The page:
EDMOND — Before sisters Shonsy Sybert and Rennay Smith meet for lunch, coffee or the occasional shopping outing, one calls the other to make sure they're not wearing the same outfit.
“It almost happened today,” Smith, 65, said with a laugh. “I called and said, OK, I'm going to wear my dark blue shirt.”
“And I said, nope, wear something else, I already have that on,” said Sybert, 60.
In addition to wearing the same clothing by accident, the sisters have an uncanny way of finishing each other's sentences.
On a warm Tuesday afternoon, the sisters sat cheerfully in Sybert's home in Edmond's Chimney Hill neighborhood.
Their blond hair was done in similar styles. Both wore cropped pants and lots of jewelry.
The home is one of many in the neighborhood that their father, Harold Trumbly, built years ago.
“He was a strong man. He did things his way until the day he died,” Smith said.
He had surgery in 2008, and the doctor told him he had only a few days to live. Trumbly stretched the days into months and died a full year later.
“He said, ‘No one is going to tell me when and how I'm going to die,'” Sybert said. “And that was just like him.”
The sisters said they leaned on each other for support when their father died and during other times of hardship throughout the years.
“When I was younger I didn't like her,” Smith said. “She was as cute as a button and spoiled. And of course my mother made me take her everywhere I went — on every date I went on.”
“You'd just drop me off somewhere,” Sybert reminded her.
Most often the girls would go to a roller-skating rink near their home in north Oklahoma City.
“Those days you didn't sit around and watch TV all day. You went outside and found something to do,” Sybert said.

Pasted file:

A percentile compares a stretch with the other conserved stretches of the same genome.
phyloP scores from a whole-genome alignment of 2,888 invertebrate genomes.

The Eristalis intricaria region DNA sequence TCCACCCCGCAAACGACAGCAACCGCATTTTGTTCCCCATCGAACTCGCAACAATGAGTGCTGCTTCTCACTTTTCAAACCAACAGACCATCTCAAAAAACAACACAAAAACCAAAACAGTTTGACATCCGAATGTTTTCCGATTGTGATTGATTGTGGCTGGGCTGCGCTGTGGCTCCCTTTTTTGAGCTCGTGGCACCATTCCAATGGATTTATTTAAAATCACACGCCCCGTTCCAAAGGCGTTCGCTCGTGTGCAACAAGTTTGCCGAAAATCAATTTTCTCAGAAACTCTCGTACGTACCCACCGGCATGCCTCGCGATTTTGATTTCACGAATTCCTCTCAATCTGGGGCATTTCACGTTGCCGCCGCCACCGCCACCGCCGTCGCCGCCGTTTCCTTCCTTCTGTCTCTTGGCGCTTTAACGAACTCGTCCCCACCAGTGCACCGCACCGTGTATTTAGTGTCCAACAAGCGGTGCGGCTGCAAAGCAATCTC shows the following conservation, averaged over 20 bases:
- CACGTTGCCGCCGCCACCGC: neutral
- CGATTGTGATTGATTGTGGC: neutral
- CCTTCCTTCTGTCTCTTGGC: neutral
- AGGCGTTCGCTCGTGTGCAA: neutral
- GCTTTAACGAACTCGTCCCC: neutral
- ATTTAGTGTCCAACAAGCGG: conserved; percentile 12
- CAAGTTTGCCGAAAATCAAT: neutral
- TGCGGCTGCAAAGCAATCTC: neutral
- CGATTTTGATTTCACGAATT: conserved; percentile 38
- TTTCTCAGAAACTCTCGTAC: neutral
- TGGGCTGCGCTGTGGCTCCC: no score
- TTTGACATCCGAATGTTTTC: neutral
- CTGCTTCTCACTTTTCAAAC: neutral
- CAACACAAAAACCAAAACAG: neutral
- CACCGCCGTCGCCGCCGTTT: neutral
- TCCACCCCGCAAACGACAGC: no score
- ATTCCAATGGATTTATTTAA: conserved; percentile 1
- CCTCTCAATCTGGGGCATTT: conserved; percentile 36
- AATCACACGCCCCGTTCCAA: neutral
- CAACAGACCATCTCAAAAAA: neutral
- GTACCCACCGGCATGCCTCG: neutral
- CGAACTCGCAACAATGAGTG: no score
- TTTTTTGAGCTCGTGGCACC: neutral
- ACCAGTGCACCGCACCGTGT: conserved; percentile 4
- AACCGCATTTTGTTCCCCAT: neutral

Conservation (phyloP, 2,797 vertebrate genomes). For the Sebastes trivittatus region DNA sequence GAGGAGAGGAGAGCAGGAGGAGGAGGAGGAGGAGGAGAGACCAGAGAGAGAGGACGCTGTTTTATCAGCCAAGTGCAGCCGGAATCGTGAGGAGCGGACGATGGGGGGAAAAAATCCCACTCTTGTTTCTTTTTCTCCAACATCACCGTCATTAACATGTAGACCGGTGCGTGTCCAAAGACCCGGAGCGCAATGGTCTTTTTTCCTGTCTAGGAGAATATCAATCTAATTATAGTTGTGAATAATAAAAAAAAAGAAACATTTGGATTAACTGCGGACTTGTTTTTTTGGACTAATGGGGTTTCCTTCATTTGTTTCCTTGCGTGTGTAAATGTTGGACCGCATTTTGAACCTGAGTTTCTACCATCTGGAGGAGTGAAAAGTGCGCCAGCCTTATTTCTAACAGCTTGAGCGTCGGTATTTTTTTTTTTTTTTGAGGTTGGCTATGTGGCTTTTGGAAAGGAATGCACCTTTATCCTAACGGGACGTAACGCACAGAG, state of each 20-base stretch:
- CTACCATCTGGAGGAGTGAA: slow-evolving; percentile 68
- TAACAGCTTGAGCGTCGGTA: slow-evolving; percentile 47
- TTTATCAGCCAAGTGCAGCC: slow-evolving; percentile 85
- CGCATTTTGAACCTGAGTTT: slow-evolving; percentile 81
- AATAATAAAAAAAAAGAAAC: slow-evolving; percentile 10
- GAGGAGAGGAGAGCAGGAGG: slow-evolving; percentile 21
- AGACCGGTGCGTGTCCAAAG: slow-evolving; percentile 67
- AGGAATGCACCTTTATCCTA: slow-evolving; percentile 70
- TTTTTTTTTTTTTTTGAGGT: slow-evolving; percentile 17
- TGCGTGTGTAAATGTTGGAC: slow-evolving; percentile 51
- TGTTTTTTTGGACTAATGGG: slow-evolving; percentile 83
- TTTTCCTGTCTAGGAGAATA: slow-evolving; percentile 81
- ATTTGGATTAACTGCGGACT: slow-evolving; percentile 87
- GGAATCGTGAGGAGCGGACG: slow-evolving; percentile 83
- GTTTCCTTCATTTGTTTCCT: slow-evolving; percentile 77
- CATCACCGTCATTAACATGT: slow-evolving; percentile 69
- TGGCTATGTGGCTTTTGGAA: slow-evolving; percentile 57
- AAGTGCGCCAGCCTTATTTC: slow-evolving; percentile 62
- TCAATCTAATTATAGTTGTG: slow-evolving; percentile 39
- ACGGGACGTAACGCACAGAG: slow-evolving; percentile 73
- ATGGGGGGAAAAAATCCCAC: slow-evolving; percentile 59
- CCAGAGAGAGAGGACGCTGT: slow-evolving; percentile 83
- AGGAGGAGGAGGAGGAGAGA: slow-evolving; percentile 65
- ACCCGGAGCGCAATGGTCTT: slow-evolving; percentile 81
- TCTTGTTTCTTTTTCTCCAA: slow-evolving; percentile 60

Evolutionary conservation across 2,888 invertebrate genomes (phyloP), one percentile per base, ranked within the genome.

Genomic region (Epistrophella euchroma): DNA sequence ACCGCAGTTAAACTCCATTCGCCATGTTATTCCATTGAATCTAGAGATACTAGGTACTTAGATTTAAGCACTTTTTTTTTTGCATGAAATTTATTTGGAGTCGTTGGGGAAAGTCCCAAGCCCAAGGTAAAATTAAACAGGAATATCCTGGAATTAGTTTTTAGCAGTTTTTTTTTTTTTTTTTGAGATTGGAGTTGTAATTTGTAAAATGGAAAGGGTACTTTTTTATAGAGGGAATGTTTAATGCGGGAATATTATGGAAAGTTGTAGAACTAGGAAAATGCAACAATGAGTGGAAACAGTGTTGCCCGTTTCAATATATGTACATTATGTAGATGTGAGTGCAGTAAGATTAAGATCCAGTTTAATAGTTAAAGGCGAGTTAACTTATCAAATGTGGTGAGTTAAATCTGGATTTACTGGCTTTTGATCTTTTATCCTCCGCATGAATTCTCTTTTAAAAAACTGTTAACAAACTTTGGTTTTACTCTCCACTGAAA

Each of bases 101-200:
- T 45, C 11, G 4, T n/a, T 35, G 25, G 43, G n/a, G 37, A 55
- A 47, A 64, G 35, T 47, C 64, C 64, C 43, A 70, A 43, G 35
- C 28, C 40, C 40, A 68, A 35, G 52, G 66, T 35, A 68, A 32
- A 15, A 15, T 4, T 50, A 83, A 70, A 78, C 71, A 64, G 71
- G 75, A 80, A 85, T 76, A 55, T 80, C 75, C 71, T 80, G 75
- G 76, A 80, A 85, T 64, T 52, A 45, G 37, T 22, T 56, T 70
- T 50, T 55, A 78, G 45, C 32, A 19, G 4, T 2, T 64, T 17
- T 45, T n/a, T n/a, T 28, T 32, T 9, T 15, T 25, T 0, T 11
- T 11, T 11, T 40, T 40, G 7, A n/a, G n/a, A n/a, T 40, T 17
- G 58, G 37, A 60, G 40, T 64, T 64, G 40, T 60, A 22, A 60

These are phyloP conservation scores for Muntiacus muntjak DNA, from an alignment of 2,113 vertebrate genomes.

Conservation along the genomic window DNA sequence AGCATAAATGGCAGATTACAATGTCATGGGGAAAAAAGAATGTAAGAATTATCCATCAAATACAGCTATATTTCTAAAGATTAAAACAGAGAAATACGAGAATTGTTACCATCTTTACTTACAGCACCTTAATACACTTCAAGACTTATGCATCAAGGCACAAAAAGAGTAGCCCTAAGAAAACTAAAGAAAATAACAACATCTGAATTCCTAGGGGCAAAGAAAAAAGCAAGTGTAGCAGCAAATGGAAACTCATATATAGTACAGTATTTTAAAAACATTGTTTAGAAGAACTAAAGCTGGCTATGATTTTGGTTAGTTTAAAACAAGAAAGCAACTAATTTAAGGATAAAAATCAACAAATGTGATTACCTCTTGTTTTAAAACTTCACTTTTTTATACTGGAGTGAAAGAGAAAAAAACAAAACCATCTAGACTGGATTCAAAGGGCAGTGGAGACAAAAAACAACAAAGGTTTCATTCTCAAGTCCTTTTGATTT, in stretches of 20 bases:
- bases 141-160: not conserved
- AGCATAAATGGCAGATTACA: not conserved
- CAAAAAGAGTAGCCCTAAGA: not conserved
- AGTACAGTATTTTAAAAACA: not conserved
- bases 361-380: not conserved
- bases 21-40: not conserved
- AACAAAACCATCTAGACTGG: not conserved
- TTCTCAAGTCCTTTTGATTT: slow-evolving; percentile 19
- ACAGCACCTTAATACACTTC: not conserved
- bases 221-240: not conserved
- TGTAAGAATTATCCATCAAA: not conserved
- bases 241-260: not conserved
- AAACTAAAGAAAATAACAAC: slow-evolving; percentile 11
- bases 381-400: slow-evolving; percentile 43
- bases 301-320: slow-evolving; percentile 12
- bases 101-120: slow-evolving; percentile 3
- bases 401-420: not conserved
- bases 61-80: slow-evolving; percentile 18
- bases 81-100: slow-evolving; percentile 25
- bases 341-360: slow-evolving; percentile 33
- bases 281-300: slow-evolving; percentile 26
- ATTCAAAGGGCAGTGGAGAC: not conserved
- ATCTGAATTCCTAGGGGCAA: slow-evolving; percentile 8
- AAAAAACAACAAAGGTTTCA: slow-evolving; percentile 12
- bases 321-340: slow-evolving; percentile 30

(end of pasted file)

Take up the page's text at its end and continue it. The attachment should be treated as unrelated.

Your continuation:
Trumbly was a working-class man of German descent. Their mother, Laura, was a homemaker with American Indian roots.
“We didn't know we didn't have much because we had so much fun,” Smith said. “It was a great childhood. Our parents were strict but loving.”
Growing older, closer
It was at the roller-skating rink that Smith met her future husband, Doug, after a friend of his dared him to introduce himself.
The two hit it off and married soon after. Smith traveled with her husband to Georgia, Japan, Tennessee and Florida when his military duty called for them to move.
“That first year was hard. I'd call my mom crying, saying I couldn't do this. She'd just say, ‘Yes you can; you'll be fine.' Then I'd call Shonsy.”
A year after Smith married, Sybert married her high school sweetheart, Richard.
With a limited budget and little time to plan, Sybert used some of her sister's wedding decorations as well as her gown.
“I didn't mind. It was a gorgeous dress, and she looked beautiful,” Smith said.
Each sister has two daughters and several grandchildren. They live just minutes apart and get the entire family together during holidays. Their mother and brother live in the same neighborhood.
“We try to make these memories and traditions for our children. I don't know if they'll continue them after we're gone, but I hope they will,” Sybert said.
Smith said her daughters often ask if she and Sybert fought as children.
“I tell them of course we did. I didn't like her when I was young,” Smith said. “But I'm so thankful for her now. I think, in general, siblings get closer with age, and thank God for that, because the older we get the more we need people in our lives who love us.”